London Bus-How to be British

Britain can be a very odd place indeed. One where it’s hard to understand what you need to understand to fit in. And that’s where our tongue-in-cheek (don’t worry, we’ll explain ‘tongue-in-cheek’ later) guides come in handy.
We hope you enjoy them (last week we covered the ritual of tea) and share them with anyone else you think might find them interesting or amusing – or possibly even both.

We also hope that they give you an insight into that most British of characteristics, an absurd sense of humour.

No.2: The Queue


The British invented the queue. Or so they like to think. And beyond that, the British know how to queue, while the rest of the world doesn’t. However, the evidence to back up these two points of view is somewhat difficult to find. After all, if you were to take a Biblical view on things, when Noah was getting all the animals on his Ark, they apparently lined up two by two. And Noah wasn’t British.

But all this is beside the point. And the point is that the queue is a concept that resonates deeply in the British subconscious. It’s a concept that speaks of order, patience, fairness. The people at the front of the queue will get whatever everyone is waiting for first, because they got there first. The people at the back of the queue will get it last, because they lined up last.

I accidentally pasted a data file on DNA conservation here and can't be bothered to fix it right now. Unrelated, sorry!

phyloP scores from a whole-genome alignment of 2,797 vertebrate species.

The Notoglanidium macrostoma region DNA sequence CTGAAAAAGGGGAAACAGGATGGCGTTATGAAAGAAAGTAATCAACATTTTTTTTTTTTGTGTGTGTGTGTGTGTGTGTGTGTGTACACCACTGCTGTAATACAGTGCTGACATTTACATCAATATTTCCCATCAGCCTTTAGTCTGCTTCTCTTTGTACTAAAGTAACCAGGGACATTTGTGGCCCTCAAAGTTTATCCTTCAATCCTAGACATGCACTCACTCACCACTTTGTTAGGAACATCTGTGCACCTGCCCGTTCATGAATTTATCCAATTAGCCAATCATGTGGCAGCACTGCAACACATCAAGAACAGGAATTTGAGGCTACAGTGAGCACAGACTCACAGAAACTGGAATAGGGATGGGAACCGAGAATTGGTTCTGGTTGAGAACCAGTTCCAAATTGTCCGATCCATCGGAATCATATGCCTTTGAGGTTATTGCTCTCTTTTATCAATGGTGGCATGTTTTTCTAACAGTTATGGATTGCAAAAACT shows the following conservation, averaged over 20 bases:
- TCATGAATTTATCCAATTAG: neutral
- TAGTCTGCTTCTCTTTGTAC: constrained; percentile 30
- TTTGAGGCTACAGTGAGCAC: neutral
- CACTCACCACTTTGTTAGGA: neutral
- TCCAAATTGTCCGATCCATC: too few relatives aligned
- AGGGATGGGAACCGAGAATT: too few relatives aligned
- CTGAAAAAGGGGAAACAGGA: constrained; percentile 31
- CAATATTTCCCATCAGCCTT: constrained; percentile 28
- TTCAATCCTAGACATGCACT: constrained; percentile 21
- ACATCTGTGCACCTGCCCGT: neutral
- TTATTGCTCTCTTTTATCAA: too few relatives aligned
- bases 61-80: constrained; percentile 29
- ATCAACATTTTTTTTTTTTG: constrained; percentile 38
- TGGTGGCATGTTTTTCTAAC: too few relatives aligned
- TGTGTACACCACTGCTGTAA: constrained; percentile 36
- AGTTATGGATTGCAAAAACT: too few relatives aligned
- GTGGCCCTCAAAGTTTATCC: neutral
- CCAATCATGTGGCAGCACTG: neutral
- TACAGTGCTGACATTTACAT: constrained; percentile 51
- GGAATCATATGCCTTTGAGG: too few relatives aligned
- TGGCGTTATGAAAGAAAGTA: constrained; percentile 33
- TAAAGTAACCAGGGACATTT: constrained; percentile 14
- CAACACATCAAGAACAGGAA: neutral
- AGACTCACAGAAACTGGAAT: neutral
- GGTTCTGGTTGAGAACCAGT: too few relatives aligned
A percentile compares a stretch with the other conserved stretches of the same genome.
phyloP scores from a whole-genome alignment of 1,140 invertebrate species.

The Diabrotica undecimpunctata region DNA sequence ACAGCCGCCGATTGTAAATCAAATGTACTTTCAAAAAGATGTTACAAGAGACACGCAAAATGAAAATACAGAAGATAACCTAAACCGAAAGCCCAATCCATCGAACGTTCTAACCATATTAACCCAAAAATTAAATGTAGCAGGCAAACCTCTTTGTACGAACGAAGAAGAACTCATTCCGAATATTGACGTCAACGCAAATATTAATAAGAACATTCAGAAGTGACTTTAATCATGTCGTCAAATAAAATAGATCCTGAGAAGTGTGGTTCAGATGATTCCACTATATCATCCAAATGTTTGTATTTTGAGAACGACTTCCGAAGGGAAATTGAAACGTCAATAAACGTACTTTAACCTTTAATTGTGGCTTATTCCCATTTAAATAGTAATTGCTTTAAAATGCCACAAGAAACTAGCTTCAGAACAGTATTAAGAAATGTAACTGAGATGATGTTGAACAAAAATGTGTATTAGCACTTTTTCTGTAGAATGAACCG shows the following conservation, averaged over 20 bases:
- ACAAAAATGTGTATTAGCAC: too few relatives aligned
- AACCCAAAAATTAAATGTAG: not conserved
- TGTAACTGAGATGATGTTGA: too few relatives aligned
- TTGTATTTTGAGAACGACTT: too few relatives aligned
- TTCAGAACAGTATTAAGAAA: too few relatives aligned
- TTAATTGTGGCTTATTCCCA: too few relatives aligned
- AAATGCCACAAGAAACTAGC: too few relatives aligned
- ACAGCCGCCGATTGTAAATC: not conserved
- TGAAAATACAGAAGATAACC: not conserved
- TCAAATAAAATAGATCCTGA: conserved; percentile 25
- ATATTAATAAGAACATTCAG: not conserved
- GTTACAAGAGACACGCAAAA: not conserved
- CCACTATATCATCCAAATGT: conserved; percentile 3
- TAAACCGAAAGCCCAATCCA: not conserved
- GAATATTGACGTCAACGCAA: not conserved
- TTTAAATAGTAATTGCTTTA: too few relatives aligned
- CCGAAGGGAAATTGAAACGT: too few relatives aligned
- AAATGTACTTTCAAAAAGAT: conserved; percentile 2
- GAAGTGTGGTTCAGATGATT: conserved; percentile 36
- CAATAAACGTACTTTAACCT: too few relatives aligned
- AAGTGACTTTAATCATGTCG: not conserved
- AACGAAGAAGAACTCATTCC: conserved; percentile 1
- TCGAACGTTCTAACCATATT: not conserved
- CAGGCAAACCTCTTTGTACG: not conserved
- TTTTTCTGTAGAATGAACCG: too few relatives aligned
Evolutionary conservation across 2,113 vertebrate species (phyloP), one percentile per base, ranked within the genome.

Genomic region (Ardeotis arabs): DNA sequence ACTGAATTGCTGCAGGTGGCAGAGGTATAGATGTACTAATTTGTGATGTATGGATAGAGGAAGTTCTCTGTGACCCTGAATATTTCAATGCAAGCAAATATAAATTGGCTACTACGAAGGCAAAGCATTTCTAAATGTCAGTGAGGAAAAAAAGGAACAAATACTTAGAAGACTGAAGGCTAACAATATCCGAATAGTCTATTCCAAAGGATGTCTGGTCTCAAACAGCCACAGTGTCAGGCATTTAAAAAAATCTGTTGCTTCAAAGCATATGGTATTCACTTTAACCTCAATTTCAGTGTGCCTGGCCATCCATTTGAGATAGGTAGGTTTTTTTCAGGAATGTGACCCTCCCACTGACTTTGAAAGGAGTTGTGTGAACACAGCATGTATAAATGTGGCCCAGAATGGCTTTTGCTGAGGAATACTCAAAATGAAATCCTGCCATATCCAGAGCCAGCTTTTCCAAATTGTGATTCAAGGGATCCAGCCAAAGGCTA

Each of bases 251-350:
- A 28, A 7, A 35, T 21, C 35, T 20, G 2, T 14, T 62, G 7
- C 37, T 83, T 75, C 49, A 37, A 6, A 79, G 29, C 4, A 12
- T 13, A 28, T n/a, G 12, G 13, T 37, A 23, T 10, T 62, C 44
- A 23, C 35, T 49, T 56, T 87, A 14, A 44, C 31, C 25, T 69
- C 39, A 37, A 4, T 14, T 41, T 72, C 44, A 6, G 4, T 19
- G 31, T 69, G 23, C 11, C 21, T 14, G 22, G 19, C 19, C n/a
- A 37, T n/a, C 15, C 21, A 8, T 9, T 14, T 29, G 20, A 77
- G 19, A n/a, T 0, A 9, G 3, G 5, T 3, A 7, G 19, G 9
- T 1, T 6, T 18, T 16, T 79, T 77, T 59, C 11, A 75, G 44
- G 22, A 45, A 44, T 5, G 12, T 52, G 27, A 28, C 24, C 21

The other thing to know about queues in Britain is that you don’t ‘push in’. Ever. Push in to a queue and everyone in the queue will hate you. Except the British don’t really do ‘hate’ – they do ‘silent resentment’. That’s because, on the whole, the British aren’t emotionally expressive people. We’d rather keep things buttoned up than blow our top.

So if you want to fit in to Britain, here’s how to behave when confronted by a queue.

    1. Join at the back.
    2. Wait your turn.
    3. If anyone does push in, sigh deeply, roll your eyes, seethe inwardly, don’t object, but maybe just mutter under your breath to the person next to you: ‘Who do they think they are, the Queen?’

Order, patience, fairness and silent resentment. That’s what queues in Britain are all about. Oh, and rain. Rain is often involved too.

Next week in How to be British: The Knock-knock Joke.